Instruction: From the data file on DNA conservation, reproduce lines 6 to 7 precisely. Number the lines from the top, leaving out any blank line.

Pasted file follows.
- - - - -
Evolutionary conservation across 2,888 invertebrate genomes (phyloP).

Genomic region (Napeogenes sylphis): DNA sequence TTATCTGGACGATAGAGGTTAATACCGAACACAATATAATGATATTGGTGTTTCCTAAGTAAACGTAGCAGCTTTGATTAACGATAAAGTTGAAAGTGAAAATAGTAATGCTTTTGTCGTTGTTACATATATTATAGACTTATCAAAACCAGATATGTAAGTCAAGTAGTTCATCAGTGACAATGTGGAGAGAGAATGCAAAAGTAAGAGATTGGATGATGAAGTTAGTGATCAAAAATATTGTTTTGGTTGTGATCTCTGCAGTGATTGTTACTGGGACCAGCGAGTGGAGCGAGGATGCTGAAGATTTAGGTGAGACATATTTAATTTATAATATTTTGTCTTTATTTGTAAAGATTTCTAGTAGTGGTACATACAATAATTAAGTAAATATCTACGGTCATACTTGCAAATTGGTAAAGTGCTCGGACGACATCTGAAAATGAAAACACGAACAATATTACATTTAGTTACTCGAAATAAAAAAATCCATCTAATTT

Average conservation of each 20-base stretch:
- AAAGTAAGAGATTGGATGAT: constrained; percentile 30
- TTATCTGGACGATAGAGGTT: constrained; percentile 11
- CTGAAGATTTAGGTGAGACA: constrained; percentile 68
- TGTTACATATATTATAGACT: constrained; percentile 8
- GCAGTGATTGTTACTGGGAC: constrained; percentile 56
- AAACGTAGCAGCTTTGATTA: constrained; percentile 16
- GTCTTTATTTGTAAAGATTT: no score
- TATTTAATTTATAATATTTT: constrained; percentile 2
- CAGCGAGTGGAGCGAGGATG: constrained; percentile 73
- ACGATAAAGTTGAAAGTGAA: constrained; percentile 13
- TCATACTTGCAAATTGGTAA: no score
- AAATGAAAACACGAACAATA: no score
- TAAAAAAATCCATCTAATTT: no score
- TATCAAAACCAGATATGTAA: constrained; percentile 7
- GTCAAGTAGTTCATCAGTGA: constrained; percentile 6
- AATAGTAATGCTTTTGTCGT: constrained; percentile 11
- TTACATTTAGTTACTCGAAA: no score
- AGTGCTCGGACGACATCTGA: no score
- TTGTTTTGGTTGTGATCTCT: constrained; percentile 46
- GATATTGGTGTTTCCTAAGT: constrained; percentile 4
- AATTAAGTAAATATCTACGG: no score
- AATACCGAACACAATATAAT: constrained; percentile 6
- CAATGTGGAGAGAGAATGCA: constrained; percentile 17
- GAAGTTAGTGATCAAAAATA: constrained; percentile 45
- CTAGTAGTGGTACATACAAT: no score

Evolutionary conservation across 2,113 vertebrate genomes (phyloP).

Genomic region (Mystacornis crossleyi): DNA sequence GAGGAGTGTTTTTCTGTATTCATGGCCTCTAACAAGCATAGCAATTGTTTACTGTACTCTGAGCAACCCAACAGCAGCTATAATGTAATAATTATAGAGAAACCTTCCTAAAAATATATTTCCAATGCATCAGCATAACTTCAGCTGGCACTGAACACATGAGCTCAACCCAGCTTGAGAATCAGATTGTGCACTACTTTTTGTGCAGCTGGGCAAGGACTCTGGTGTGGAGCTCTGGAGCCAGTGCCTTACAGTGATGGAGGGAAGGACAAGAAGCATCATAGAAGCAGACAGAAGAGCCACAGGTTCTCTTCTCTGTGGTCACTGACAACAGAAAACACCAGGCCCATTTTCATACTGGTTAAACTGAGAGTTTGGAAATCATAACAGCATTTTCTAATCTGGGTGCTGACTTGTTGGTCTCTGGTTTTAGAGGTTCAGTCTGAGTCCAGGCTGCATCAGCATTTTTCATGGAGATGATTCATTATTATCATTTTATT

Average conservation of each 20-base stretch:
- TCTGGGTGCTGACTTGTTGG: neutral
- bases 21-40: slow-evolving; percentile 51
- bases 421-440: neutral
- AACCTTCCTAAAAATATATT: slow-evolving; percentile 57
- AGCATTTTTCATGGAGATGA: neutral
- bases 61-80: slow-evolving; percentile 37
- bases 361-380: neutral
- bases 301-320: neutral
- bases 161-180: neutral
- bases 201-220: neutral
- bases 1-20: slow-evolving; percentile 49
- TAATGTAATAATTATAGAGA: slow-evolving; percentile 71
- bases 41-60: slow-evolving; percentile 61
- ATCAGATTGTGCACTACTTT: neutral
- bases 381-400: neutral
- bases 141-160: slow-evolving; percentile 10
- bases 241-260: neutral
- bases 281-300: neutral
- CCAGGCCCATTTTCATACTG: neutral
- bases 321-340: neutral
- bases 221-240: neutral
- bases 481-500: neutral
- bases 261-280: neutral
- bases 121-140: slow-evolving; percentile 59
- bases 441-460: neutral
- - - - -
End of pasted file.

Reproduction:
- CTGAAGATTTAGGTGAGACA: constrained; percentile 68
- TGTTACATATATTATAGACT: constrained; percentile 8